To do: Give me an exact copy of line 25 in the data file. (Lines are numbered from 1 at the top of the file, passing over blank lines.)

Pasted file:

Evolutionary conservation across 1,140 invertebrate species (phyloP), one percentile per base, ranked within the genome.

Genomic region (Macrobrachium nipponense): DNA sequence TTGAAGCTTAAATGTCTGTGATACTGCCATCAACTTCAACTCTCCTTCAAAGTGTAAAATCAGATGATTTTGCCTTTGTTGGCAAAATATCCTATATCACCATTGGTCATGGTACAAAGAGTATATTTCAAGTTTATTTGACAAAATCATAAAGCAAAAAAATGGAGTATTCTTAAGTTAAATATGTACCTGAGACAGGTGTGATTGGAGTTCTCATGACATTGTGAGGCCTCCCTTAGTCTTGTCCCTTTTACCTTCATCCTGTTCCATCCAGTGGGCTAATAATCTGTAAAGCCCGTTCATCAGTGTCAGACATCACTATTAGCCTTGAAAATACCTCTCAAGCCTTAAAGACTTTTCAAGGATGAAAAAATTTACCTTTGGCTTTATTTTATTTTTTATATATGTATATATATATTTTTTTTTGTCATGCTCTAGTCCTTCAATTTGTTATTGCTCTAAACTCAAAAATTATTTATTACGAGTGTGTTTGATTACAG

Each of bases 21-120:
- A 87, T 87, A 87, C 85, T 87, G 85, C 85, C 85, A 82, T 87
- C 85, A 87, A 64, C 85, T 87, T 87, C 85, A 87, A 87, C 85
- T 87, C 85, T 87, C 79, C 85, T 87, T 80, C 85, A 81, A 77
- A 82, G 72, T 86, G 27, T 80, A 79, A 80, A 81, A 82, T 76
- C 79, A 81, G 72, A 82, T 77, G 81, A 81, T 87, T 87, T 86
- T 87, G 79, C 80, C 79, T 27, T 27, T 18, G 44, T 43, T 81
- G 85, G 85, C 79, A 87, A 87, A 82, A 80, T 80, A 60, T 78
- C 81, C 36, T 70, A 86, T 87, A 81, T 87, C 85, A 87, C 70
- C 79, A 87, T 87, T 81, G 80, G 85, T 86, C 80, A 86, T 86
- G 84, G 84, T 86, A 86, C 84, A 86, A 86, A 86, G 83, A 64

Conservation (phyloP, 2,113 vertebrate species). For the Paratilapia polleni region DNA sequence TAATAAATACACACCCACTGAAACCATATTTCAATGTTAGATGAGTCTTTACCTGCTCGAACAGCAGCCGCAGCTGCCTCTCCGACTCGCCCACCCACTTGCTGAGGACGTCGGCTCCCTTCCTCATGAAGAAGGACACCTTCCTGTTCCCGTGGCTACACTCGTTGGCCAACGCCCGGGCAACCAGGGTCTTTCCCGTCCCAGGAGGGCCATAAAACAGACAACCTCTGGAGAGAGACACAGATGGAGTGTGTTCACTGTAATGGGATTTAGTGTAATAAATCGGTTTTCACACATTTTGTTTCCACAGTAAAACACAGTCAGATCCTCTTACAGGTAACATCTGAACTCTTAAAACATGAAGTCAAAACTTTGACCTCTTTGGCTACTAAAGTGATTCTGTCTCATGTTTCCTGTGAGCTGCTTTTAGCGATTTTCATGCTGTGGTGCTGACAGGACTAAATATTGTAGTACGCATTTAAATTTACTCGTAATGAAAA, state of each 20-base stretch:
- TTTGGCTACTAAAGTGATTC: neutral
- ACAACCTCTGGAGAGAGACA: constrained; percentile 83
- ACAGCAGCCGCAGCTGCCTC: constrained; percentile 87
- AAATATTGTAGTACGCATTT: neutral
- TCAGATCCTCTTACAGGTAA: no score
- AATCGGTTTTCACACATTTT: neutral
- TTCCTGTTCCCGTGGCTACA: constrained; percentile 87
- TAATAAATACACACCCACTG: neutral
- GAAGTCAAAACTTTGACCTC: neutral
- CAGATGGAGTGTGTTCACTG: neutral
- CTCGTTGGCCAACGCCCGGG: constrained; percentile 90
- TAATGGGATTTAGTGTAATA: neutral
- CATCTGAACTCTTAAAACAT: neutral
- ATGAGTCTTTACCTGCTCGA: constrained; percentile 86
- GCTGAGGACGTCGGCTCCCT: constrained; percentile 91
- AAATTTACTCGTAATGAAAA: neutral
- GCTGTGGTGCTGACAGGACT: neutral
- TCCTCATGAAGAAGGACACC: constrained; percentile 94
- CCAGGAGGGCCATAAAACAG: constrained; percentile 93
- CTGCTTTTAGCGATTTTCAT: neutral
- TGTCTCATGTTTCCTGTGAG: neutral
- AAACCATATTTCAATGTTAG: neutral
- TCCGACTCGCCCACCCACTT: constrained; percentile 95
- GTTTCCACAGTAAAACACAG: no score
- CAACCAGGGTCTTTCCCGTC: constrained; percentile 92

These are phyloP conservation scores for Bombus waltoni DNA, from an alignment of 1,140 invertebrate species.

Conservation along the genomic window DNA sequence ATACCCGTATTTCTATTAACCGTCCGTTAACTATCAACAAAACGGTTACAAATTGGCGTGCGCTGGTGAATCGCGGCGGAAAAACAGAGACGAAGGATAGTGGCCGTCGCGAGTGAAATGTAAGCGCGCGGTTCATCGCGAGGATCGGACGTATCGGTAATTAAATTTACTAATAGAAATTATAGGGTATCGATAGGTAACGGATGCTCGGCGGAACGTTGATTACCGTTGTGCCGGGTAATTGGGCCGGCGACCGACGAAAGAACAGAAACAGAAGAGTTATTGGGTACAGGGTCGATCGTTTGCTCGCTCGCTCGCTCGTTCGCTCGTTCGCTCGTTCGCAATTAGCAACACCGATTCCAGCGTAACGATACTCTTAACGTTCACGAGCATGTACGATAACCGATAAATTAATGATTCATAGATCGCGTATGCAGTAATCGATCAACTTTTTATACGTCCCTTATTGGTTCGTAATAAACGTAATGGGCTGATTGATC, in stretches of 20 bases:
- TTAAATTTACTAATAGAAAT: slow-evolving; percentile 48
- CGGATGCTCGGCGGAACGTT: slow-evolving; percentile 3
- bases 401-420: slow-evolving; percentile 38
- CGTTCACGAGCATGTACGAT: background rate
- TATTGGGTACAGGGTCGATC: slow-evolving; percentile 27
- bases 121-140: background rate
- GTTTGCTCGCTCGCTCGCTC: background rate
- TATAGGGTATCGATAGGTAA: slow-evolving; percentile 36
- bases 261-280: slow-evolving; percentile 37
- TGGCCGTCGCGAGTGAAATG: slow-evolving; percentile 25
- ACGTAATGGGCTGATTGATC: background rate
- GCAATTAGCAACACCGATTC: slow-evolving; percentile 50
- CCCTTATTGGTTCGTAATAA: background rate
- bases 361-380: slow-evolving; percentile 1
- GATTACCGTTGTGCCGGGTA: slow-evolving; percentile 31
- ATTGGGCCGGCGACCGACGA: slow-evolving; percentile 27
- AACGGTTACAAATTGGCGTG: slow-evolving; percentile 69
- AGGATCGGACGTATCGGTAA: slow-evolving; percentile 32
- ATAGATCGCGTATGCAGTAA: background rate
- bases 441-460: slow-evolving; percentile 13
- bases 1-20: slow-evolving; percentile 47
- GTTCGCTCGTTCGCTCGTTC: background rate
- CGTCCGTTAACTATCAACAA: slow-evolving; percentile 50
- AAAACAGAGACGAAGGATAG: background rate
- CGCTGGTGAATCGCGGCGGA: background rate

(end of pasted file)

- CTCGTTGGCCAACGCCCGGG: constrained; percentile 90